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Year : 2011  |  Volume : 9  |  Issue : 4  |  Page : 325-333

The Luiz Saldanha Marine Park: An overview of conflicting perceptions

School of Earth and Ocean Sciences, Cardiff University, Cardiff, Wales, United Kingdom

Correspondence Address:
GonÁalo Carneiro
School of Earth and Ocean Sciences, Cardiff University, Cardiff, Wales
United Kingdom
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Source of Support: None, Conflict of Interest: None

DOI: 10.4103/0972-4923.92149

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Date of Web Publication21-Jan-2012


The involvement of local populations in the different stages of establishing marine protected areas has been recognised as a key factor for the success of these initiatives. In this paper, the case of the Luiz Saldanha Marine Park is presented as an example of a conservation area whose development is presently being affected by a high degree of conflict and mistrust. The sources and the nature of the main conflicts are reviewed and linked first to the history of the development of the management plan of the park, and then to specific elements of this plan. Consequences for the current status and future development of the park are discussed.

Keywords: conflict, Luiz Saldanha Marine Park, management, marine protected areas, participation, Portugal

How to cite this article:
Carneiro G. The Luiz Saldanha Marine Park: An overview of conflicting perceptions. Conservat Soc 2011;9:325-33

How to cite this URL:
Carneiro G. The Luiz Saldanha Marine Park: An overview of conflicting perceptions. Conservat Soc [serial online] 2011 [cited 2020 Oct 29];9:325-33. Available from: http://www.conservationandsociety.org/text.asp?2011/9/4/325/92149

   Introduction Top

If there is one aspect that clearly demarcates the theoretical construct of nature conservation areas of today from that of the early to mid-twentieth century, it is the recognition of the imperative of involving local populations in the different stages of establishing and running such areas (White 1989; Farrow 1996; Christie & White 1997; Graham et al. 2003; Lundquist & Granek 2005; FAO 2007). This imperative can be defended not only on moral grounds-firstly, because every individual should be allowed to have a say on all matters affecting her or his life; and secondly, because of the generalised assumption that local populations typically bear the lion's share of the costs of conservation areas-but also on account of practical aspects that may prove critical to the success of any initiative of this type. One such aspect is the assurance of sufficient support-or, to use the current jargon, ownership-by the locals, often a pre-condition for eased compliance with stricter norms that tend to follow proclamation of the conservation status. That support simplifies-and potentially reduces the cost, of-implementation of the conservation area. In ideal situations of extreme buy-in and in the presence of adequate mechanisms for devolution, local populations may assume entire responsibility for monitoring, surveillance and enforcement. A second practical aspect is the possibility of, through the involvement of locals, gaining access to and making use of their knowledge and experience about the area being conserved in the improvement of the very conservation regimes.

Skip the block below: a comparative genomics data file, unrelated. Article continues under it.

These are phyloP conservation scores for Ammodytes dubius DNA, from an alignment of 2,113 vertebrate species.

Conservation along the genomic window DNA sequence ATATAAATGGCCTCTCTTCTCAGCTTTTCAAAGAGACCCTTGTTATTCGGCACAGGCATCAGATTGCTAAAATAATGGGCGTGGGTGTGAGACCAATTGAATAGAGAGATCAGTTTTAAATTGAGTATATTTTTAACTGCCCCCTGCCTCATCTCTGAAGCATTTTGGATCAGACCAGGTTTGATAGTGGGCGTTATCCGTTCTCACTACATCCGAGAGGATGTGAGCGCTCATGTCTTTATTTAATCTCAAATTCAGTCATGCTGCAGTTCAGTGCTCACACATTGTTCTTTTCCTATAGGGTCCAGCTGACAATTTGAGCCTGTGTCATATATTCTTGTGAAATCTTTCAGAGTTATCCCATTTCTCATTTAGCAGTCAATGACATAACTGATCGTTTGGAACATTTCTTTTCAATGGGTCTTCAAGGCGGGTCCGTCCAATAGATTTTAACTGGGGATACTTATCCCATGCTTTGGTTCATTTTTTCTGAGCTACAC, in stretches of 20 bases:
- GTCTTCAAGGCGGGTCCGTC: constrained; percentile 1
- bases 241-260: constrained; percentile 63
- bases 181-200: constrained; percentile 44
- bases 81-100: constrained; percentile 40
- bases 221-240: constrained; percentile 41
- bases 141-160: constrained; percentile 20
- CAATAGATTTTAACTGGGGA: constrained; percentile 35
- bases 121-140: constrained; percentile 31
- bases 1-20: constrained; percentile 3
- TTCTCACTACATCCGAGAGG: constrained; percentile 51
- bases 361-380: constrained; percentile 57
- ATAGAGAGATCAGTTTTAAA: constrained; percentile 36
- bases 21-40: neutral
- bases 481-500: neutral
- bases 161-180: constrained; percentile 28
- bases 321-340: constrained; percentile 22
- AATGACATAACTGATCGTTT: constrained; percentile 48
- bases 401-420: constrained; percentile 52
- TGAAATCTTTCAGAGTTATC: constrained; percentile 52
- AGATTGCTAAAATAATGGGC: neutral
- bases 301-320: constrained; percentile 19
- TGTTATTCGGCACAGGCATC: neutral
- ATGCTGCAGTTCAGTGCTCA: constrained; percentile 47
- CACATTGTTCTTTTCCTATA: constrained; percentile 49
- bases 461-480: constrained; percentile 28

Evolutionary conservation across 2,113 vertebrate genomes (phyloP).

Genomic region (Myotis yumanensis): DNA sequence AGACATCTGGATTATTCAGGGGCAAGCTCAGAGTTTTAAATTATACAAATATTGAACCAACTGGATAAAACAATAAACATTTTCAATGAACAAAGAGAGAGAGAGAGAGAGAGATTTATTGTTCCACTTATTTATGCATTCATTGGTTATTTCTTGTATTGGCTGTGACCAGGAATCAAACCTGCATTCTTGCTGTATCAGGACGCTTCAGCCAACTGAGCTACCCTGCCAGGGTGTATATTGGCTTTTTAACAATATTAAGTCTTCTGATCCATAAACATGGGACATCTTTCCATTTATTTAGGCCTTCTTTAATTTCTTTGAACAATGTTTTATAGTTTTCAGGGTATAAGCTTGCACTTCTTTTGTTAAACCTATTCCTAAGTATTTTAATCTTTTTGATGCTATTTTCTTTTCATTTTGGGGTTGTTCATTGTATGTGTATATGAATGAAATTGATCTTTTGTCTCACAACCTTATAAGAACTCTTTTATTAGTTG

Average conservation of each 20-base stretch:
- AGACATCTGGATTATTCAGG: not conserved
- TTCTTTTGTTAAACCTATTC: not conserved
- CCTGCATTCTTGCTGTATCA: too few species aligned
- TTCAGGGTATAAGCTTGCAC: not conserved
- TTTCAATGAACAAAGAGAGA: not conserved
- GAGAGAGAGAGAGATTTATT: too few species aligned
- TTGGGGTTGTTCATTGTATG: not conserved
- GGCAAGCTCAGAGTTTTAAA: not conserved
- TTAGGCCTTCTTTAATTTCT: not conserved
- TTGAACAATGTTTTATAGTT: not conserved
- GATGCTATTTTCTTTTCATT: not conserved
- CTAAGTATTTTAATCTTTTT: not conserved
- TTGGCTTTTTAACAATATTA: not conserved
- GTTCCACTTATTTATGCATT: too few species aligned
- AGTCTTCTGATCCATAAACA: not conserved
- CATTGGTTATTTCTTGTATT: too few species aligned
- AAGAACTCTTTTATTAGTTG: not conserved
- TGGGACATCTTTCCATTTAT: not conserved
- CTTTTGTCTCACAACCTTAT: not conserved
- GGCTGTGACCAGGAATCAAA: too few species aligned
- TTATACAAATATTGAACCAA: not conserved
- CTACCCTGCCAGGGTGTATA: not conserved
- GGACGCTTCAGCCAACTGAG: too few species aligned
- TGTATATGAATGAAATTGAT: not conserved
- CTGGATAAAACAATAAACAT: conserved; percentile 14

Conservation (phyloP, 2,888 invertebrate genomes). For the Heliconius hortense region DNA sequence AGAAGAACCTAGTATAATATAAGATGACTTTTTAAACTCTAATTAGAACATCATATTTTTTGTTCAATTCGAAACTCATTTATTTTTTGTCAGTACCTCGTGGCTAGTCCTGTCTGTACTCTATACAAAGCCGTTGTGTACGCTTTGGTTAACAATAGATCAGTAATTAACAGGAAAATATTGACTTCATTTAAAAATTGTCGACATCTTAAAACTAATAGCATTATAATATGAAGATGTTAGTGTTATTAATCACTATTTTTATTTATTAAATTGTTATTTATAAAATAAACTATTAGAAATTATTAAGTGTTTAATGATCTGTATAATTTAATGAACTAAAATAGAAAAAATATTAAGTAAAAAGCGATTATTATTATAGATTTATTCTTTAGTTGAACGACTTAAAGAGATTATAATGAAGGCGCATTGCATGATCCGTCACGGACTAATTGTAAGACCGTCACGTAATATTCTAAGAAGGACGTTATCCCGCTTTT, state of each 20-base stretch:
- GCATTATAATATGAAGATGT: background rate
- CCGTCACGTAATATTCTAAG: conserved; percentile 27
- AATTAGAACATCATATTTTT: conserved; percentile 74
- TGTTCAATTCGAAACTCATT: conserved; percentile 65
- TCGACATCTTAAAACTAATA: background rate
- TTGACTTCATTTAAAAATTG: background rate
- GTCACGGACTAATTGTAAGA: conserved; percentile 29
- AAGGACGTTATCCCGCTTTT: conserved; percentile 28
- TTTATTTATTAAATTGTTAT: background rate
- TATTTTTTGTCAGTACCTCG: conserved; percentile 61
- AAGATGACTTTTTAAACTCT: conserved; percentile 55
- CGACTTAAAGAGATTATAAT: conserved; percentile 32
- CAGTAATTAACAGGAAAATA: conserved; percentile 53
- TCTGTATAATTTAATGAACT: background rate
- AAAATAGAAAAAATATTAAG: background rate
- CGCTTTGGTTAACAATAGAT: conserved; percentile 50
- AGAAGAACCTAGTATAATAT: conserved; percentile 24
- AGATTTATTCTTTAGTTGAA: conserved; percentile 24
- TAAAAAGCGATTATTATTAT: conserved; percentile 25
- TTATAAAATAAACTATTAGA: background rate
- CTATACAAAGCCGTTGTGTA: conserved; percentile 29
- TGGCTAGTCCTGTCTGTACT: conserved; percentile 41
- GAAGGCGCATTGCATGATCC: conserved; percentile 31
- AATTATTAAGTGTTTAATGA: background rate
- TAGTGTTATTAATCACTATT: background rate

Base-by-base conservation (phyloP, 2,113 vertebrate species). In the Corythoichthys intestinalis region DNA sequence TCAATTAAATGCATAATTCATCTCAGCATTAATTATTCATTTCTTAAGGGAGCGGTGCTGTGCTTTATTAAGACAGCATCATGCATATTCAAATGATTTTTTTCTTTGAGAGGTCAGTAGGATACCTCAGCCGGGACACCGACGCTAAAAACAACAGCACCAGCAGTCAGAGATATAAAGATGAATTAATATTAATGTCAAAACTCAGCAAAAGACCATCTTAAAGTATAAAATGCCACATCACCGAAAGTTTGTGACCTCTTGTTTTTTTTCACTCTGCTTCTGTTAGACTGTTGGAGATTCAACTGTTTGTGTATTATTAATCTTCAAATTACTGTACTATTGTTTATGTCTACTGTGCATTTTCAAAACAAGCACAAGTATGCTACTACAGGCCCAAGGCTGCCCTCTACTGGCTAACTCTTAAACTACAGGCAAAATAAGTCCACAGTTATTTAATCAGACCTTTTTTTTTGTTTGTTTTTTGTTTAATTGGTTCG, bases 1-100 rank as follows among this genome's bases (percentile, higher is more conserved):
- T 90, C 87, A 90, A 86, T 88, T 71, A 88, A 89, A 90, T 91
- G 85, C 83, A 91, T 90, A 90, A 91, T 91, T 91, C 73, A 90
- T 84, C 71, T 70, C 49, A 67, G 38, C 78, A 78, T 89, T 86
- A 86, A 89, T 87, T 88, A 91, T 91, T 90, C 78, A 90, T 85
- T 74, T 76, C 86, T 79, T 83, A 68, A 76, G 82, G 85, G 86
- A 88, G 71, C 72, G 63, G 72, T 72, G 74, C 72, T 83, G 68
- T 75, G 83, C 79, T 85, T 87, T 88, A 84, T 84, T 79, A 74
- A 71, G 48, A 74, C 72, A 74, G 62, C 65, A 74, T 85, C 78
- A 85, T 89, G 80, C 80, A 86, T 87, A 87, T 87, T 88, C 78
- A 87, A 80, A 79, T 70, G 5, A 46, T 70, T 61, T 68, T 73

These arguments are not new, and reasonings along similar lines abound in the literature on nature conservation, partly because of the growing interest in combining conservation and development objectives in today's conservation areas. Still, in that same body of literature, every set of wishful intentions or recommendations relative to the involvement of local populations is matched by the narrative of an actual case where that involvement never actually materialised in practice. It is one such case that this paper intends to explore-the Luiz Saldanha Marine Park (hereinafter LSMP), located on the south-western shores of the Setúbal peninsula on the west coast of mainland Portugal. This paper attempts to elucidate the most important points of tension between the park and the different user groups, as well as among the latter themselves. It relates some of these tensions to the main management measures implemented in the park. Finally, it discusses how the current level of mistrust and mutual disbelief may impact on the future development of the park.

   Methodolody and Data Top

This paper is based primarily on perception data collected through semi-structured interviews with some of the key stakeholders of the LSMP. Stakeholder perception data, it has been argued, constitute a potentially valuable contribution to the evaluation of resource management interventions (Webb et al. 2004). 1 Data of this type offer an insight not only into stakeholders' own assessment of the intervention, but also into their knowledge of the socio-ecological system in question. They are particularly useful in situations where quantitative data are inadequate or insufficient.